Freda Kreitzer

ex-Facebooker and Head of IT at Bolt

Are some industries more vulnerable than others when it comes to cyber crime?

We should understand that it's a zero-trust environment across the entire landscape. Everyone’s at risk for attack. Of course, there are vectors and companies that are more at risk, for example, financial or government institutions. But every company and every organization is at risk.

Freda Kreitzer

ex-Facebooker and Head of IT at Bolt

What do you need to start incident handling as a process?

Try to be as proactive as you can be as a company. That involves training, presentations, and documentation. – For some companies, writing over talking works way better, especially when in a remote environment. When companies also scale quickly, everything has to be written down and referenced.

Freda Kreitzer

ex-Facebooker and Head of IT at Bolt

Here are the key elements to help you start cyber incident management as a process.

  • Documentation

    Documentation should be a starting point for any organization working out their response plan. Documentation should include the definition of what a cyber incident is, provide guidelines for reporting the incident, and define the roles of the key stakeholders.

  • Awareness

    Cybersecurity training is a must in this day and age. Invest time and resources to train and educate employees on the best cybersecurity practices. Doing so will not only help with risk mitigation but will prove incredibly useful in a potential emergency.

  • Widely accessible tools for protection and analysis

    Invest in cybersecurity tools to have adequate protection in place at all times. Unfortunately, even the best tools can’t guarantee absolute security. Therefore, analysis tools are critical. If a security incident occurs, such tools will prove beneficial in analyzing the core issues that could use improvement.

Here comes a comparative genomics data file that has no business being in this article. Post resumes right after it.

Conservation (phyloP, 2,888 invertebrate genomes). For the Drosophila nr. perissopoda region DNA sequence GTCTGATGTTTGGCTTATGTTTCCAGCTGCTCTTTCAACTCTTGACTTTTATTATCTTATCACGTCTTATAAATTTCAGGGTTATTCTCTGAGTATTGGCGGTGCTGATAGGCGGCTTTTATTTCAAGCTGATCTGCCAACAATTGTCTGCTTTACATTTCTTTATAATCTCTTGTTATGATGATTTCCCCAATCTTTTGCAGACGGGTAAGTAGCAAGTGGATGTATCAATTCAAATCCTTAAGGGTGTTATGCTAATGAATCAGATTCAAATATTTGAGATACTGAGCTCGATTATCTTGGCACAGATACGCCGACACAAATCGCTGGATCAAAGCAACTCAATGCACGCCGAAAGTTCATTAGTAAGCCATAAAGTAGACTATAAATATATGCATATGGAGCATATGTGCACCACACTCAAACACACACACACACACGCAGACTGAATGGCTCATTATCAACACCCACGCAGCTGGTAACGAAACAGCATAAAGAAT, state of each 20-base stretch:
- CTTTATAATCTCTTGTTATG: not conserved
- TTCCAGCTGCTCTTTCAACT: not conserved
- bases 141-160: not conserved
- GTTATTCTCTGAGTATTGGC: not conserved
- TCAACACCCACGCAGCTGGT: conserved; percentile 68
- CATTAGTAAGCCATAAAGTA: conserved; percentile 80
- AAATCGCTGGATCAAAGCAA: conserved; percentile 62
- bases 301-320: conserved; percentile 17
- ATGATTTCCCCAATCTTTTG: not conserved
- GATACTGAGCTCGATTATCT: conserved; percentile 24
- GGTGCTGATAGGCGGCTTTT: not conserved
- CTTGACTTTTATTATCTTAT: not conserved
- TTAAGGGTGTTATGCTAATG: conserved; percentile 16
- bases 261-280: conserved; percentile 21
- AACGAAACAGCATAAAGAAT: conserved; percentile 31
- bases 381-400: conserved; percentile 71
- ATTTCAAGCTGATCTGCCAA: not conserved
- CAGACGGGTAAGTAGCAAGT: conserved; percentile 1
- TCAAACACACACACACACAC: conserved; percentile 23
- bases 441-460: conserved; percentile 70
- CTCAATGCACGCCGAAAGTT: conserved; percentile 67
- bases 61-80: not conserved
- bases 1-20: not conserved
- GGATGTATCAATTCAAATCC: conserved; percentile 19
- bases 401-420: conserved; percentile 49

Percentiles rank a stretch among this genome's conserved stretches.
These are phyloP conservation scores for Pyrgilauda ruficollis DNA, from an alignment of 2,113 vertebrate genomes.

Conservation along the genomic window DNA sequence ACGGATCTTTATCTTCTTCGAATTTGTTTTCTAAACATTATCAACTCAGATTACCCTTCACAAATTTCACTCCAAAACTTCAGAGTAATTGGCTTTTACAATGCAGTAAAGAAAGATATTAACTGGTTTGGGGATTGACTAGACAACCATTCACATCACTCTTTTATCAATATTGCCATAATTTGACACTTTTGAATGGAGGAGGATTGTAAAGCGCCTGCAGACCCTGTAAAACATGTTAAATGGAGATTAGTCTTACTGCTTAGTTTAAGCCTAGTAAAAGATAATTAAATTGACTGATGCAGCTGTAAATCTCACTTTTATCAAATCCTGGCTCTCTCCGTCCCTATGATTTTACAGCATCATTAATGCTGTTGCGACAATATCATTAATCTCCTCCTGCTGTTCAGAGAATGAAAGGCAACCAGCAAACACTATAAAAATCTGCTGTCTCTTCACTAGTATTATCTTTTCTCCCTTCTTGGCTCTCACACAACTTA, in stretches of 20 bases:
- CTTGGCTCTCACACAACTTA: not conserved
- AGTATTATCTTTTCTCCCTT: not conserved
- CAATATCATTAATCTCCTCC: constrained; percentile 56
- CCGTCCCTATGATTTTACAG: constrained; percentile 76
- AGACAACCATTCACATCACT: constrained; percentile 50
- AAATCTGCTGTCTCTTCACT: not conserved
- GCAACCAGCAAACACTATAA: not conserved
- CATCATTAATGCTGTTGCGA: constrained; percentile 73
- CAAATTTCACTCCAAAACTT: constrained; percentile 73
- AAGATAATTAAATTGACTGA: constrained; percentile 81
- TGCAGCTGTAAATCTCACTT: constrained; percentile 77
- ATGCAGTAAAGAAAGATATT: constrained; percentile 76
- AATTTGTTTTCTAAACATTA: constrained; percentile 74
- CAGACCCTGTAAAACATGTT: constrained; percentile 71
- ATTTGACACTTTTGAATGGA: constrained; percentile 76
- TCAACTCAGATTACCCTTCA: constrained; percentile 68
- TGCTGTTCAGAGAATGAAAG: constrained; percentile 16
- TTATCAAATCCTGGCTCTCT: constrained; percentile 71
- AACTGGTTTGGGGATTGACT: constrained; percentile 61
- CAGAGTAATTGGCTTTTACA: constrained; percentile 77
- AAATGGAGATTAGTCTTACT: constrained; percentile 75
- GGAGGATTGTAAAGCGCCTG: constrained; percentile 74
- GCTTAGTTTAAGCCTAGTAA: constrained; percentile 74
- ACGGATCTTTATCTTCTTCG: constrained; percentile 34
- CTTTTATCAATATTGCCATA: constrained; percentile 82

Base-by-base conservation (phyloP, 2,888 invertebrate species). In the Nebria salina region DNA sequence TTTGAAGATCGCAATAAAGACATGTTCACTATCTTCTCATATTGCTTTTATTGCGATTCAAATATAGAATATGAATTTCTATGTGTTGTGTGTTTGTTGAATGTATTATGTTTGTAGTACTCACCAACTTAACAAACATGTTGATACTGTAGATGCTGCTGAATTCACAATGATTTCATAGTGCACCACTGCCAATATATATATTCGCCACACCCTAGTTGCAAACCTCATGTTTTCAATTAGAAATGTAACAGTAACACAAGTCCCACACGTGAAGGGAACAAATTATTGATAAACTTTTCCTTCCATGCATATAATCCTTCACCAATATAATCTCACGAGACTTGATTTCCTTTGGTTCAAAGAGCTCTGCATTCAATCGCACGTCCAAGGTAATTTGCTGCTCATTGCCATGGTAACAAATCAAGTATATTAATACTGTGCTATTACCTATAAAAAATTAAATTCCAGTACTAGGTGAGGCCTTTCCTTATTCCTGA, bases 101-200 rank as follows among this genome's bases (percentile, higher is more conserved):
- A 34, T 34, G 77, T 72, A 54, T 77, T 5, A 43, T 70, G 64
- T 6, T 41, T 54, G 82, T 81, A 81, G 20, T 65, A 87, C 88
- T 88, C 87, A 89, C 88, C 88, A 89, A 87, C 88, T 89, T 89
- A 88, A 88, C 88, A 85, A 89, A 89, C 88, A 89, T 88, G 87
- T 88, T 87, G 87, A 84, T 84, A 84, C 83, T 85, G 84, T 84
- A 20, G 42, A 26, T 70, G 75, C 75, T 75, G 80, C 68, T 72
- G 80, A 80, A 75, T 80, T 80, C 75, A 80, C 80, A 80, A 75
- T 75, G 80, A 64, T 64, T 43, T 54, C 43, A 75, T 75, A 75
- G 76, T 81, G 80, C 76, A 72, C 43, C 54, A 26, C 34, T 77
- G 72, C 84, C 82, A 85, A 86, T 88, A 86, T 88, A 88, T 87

Why is data collection important and how does it further investigation efforts?

What’s the point of data collection? To reduce the negative impact of incidents towards business operations.

Vilius Benetis

Director at NRD Cyber Security

Why investigate and be transparent? Well, you become a better company. It makes you a stronger company as others may notice the gaps and help you out with advice for the future based on their experiences.

If you continue to have the same incident even if it’s a small one, you may not have the company anymore.

Freda Kreitzer,

ex-Facebooker and Head of IT at Bolt

Data collection and analysis after a security incident is essential. Here’s why:

  • It aids in creating process catalogs.

  • It helps in crafting control mechanisms.

  • It helps in identifying weaknesses and root causes and improving your overall security posture.

  • It helps to develop business continuity plans or crisis management plans.

Get webinar recording now and start becoming bulletproof

Cybercriminal activity is on the rise and is only expected to increase. After all, today, it is the most lucrative criminal activity. The cost of breaches and other cyber attacks has also consistently risen over the last few years. Organizations must accept the reality that things will go wrong. But when they do, the impact can be minimized with the help of well-crafted response plans. Fail to prepare and be ready to face devastating consequences. Listen to the recordings of our full webinar and get expert insights on how you can start crafting your incident response plan today.